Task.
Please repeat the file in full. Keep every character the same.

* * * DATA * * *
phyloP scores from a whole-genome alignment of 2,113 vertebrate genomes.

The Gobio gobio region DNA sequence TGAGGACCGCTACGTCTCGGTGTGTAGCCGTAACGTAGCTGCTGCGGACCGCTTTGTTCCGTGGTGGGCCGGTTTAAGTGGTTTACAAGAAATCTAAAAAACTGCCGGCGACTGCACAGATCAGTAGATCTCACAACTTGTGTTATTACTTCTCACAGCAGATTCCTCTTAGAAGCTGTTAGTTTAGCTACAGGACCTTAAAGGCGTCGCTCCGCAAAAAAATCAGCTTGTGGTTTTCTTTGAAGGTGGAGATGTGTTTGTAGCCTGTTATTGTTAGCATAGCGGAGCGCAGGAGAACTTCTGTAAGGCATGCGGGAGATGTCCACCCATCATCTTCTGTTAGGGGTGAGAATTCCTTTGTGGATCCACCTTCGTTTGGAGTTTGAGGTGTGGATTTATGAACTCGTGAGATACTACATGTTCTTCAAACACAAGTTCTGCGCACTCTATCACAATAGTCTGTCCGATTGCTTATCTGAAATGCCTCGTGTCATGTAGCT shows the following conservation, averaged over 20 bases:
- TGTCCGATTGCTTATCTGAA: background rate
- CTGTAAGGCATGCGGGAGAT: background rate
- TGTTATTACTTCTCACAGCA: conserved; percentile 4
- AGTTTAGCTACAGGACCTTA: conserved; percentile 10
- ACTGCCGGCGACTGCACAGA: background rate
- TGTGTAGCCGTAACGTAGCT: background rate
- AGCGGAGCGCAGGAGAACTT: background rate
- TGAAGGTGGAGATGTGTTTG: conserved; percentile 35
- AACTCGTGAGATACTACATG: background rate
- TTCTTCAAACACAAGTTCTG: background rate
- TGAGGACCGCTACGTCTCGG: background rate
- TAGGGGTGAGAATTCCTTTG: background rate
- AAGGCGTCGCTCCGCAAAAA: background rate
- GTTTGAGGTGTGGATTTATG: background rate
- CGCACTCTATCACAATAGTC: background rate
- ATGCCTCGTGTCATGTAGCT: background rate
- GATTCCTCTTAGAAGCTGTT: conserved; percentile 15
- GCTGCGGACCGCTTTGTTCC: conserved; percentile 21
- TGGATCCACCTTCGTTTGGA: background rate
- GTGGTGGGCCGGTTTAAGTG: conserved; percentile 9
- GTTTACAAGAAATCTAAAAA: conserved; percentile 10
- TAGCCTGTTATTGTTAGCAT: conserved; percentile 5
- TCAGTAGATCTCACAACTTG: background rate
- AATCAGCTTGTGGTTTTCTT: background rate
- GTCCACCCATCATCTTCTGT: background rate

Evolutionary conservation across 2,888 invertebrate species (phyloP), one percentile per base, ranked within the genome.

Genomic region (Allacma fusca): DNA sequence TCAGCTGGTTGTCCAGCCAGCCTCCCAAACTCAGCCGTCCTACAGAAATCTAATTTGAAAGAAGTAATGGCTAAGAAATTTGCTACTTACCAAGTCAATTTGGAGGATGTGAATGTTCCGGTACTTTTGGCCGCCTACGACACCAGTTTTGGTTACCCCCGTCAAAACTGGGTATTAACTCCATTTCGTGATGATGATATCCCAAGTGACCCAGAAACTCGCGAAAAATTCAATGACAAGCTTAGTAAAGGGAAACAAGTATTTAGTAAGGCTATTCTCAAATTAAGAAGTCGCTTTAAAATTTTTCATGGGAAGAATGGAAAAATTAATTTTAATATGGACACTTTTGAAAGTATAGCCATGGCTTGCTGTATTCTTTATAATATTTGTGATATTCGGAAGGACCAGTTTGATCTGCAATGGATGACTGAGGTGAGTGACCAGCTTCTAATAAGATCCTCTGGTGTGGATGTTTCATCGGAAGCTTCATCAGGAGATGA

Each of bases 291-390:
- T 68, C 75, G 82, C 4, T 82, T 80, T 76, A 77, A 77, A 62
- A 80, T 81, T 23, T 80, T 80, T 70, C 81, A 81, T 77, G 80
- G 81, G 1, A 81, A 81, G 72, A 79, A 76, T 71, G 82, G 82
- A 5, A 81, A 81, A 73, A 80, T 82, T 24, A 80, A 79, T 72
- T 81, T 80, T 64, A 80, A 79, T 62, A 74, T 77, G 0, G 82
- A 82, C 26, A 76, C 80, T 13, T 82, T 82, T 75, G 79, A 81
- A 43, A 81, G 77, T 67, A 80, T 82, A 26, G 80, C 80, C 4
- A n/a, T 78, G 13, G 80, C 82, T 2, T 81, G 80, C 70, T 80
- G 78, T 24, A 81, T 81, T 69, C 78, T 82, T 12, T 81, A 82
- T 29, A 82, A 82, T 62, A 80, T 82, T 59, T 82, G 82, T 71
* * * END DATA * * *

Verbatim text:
phyloP scores from a whole-genome alignment of 2,113 vertebrate genomes.

The Gobio gobio region DNA sequence TGAGGACCGCTACGTCTCGGTGTGTAGCCGTAACGTAGCTGCTGCGGACCGCTTTGTTCCGTGGTGGGCCGGTTTAAGTGGTTTACAAGAAATCTAAAAAACTGCCGGCGACTGCACAGATCAGTAGATCTCACAACTTGTGTTATTACTTCTCACAGCAGATTCCTCTTAGAAGCTGTTAGTTTAGCTACAGGACCTTAAAGGCGTCGCTCCGCAAAAAAATCAGCTTGTGGTTTTCTTTGAAGGTGGAGATGTGTTTGTAGCCTGTTATTGTTAGCATAGCGGAGCGCAGGAGAACTTCTGTAAGGCATGCGGGAGATGTCCACCCATCATCTTCTGTTAGGGGTGAGAATTCCTTTGTGGATCCACCTTCGTTTGGAGTTTGAGGTGTGGATTTATGAACTCGTGAGATACTACATGTTCTTCAAACACAAGTTCTGCGCACTCTATCACAATAGTCTGTCCGATTGCTTATCTGAAATGCCTCGTGTCATGTAGCT shows the following conservation, averaged over 20 bases:
- TGTCCGATTGCTTATCTGAA: background rate
- CTGTAAGGCATGCGGGAGAT: background rate
- TGTTATTACTTCTCACAGCA: conserved; percentile 4
- AGTTTAGCTACAGGACCTTA: conserved; percentile 10
- ACTGCCGGCGACTGCACAGA: background rate
- TGTGTAGCCGTAACGTAGCT: background rate
- AGCGGAGCGCAGGAGAACTT: background rate
- TGAAGGTGGAGATGTGTTTG: conserved; percentile 35
- AACTCGTGAGATACTACATG: background rate
- TTCTTCAAACACAAGTTCTG: background rate
- TGAGGACCGCTACGTCTCGG: background rate
- TAGGGGTGAGAATTCCTTTG: background rate
- AAGGCGTCGCTCCGCAAAAA: background rate
- GTTTGAGGTGTGGATTTATG: background rate
- CGCACTCTATCACAATAGTC: background rate
- ATGCCTCGTGTCATGTAGCT: background rate
- GATTCCTCTTAGAAGCTGTT: conserved; percentile 15
- GCTGCGGACCGCTTTGTTCC: conserved; percentile 21
- TGGATCCACCTTCGTTTGGA: background rate
- GTGGTGGGCCGGTTTAAGTG: conserved; percentile 9
- GTTTACAAGAAATCTAAAAA: conserved; percentile 10
- TAGCCTGTTATTGTTAGCAT: conserved; percentile 5
- TCAGTAGATCTCACAACTTG: background rate
- AATCAGCTTGTGGTTTTCTT: background rate
- GTCCACCCATCATCTTCTGT: background rate

Evolutionary conservation across 2,888 invertebrate species (phyloP), one percentile per base, ranked within the genome.

Genomic region (Allacma fusca): DNA sequence TCAGCTGGTTGTCCAGCCAGCCTCCCAAACTCAGCCGTCCTACAGAAATCTAATTTGAAAGAAGTAATGGCTAAGAAATTTGCTACTTACCAAGTCAATTTGGAGGATGTGAATGTTCCGGTACTTTTGGCCGCCTACGACACCAGTTTTGGTTACCCCCGTCAAAACTGGGTATTAACTCCATTTCGTGATGATGATATCCCAAGTGACCCAGAAACTCGCGAAAAATTCAATGACAAGCTTAGTAAAGGGAAACAAGTATTTAGTAAGGCTATTCTCAAATTAAGAAGTCGCTTTAAAATTTTTCATGGGAAGAATGGAAAAATTAATTTTAATATGGACACTTTTGAAAGTATAGCCATGGCTTGCTGTATTCTTTATAATATTTGTGATATTCGGAAGGACCAGTTTGATCTGCAATGGATGACTGAGGTGAGTGACCAGCTTCTAATAAGATCCTCTGGTGTGGATGTTTCATCGGAAGCTTCATCAGGAGATGA

Each of bases 291-390:
- T 68, C 75, G 82, C 4, T 82, T 80, T 76, A 77, A 77, A 62
- A 80, T 81, T 23, T 80, T 80, T 70, C 81, A 81, T 77, G 80
- G 81, G 1, A 81, A 81, G 72, A 79, A 76, T 71, G 82, G 82
- A 5, A 81, A 81, A 73, A 80, T 82, T 24, A 80, A 79, T 72
- T 81, T 80, T 64, A 80, A 79, T 62, A 74, T 77, G 0, G 82
- A 82, C 26, A 76, C 80, T 13, T 82, T 82, T 75, G 79, A 81
- A 43, A 81, G 77, T 67, A 80, T 82, A 26, G 80, C 80, C 4
- A n/a, T 78, G 13, G 80, C 82, T 2, T 81, G 80, C 70, T 80
- G 78, T 24, A 81, T 81, T 69, C 78, T 82, T 12, T 81, A 82
- T 29, A 82, A 82, T 62, A 80, T 82, T 59, T 82, G 82, T 71